A color-shifting lightbar on the controller's backside combines with a new, high-res PS4 camera (a $59.99 add-on) to identify and track player movements.
Most useful is the controller's new "share" button, which addresses the far more interactive, online-socializing nature of the new PS4 - the biggest shift in emphasis (and marketing potential) for the new system.
Tap that share button to show off your latest game triumph - a video clip on Facebook, a captured still on Twitter or even a "live" action broadcast to other subscribers of the PlayStation Plus online service ($10 a month, $50 annual) via Twitch and Ustream.
The PS4's 500 GB hard drive continuously stores the last 15 minutes of gameplay for this instant-replay feature. Xbox One's DVR grabs the last five minutes of action for a similar purpose.
By the way, that high-def, face-recognizing PS Camera (with microphone) can also summon up "Dynamic Menus" customized for as many as 16 different players and allow games like "Just Dance 4" to be played "controller-free" with voice commands. It's hardly the equal to Xbox One's Kinect2 controller with Bing-enabled voice search and body sensing, but it's a start.
Also way cool? Borrowing a page from the Nintendo Wii U system, PS4 gamers who own a PS Vita portable system ($199) will be able to shift some game action from the PS4-connected TV to the little portable's LCD screen in a blink via a shared Wi-Fi network.
Use a PS4 app on a tablet or smartphone to check up on a friend's game play and contribute - to a small degree.
Realism you can taste
Sports gamers are gonna love what PS4's far-greater computing power can mean for a title like "NBA Live 14." Ballhandling action is finally true to the laws of physics. And the way players perform is being updated - hourly! - using statistics from league trackers at Synergy Sports.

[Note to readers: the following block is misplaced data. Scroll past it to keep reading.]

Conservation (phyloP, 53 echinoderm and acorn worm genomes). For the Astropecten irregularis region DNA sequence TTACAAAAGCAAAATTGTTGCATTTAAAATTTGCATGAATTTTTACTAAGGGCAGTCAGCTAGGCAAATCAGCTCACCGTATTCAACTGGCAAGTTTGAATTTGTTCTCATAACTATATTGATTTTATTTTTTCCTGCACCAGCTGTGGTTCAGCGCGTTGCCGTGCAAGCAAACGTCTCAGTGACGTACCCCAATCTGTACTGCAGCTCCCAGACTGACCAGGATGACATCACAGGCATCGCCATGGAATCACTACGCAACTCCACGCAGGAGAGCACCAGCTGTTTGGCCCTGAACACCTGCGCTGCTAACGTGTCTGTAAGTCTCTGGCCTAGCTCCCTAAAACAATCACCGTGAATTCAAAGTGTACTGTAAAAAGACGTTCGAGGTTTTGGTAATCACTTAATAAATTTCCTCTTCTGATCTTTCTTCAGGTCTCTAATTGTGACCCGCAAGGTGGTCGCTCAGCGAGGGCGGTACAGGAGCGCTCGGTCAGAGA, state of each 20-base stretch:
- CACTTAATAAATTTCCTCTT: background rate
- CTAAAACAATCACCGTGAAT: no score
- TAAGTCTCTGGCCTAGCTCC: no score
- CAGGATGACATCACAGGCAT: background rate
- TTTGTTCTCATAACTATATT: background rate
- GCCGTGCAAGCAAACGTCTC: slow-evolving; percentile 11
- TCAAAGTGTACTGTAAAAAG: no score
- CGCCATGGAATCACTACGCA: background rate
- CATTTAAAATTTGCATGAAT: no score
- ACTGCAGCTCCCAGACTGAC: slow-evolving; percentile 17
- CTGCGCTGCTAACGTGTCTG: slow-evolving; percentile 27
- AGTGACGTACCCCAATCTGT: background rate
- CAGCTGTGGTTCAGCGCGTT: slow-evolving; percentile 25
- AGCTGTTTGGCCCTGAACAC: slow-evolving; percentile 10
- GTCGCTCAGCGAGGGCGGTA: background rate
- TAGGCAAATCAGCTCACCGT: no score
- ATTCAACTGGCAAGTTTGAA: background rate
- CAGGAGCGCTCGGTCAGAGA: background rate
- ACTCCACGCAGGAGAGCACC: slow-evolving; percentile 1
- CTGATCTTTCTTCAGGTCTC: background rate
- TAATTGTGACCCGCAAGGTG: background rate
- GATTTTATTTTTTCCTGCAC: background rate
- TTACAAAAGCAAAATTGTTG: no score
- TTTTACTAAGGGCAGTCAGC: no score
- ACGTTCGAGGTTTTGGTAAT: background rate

Action-adventure titles like "Assasin's Creed IV Black Flag" look more spectacular on PS4 than in one of Jerry Bruckheimer's "Pirates of the Caribbean" films. Rolling seas are so fierce and frothy you can taste the salty mist, and those horizons go on forever.
But beware the growing hordes of invaders in the new-gen games! More than twice as many warriors now shoot it out simultaneously in scenes from "Battlefield 4."
PS4 bests Xbox One?
Speaking on the record, game developers say they've achieved "virtually equal" results in titles for both the PS4 and Xbox One. Both systems deploy a lot of the same component parts.
Off the record, though, we've heard that the development kit to create PS4 games has been easier to work with, and data flows faster through the game system's "main bandwidth" pipe.
This might explain why "Dead Rising 3" and "Call of Duty: Ghosts" have been clocked running at 1080p resolution/60 frames-per-second on PS4, but only at 720p native resolution and 20 to 30 frames per second on the Xbox One. These are specs that determine the clarity (or lack of same) in a busy scene - and a player's ability to spot a sniper hiding in the crowd.
Every game that comes out on PS4 will be simultaneously available for streaming/download purchase, as well as in disc form.
Sadly, PS3 titles don't play on the new machine. Upgrading Xbox 360 owners will have the same problem with Xbox One.
But some software makers will let you "upgrade" a PS3 game with a downloaded new-gen version for $10, a process that requires you to hold onto and insert the old disc into the new machine. The good news is you'll be able to go to a friends' house, sign onto his/her PS4 with your PS Plus account and play your cloud-stored games.
While not able to spin CDs, the PS4 does plays DVD and Blu-ray movie discs (ditto Xbox One) and connects to a bunch of streaming movie sites and sports services - Netflix, Amazon Instant Video, Hulu Plus, NBA Game Time, NHL GameCenter and more.
PS4 is currently missing some biggies found on Xbox systems (like ESPN, Verizon Fios, HBO Go) and the only music offered in PS4's launch lineup is Sony's own Music Unlimited.
Takiff's final take: As first day launches go, the PS4 is in very good shape. Games will only get better. And there's lots of growth potential in this overbuilt system, including upgrading the video output to Ultra-High Resolution (4K) if/when that next big thing takes off.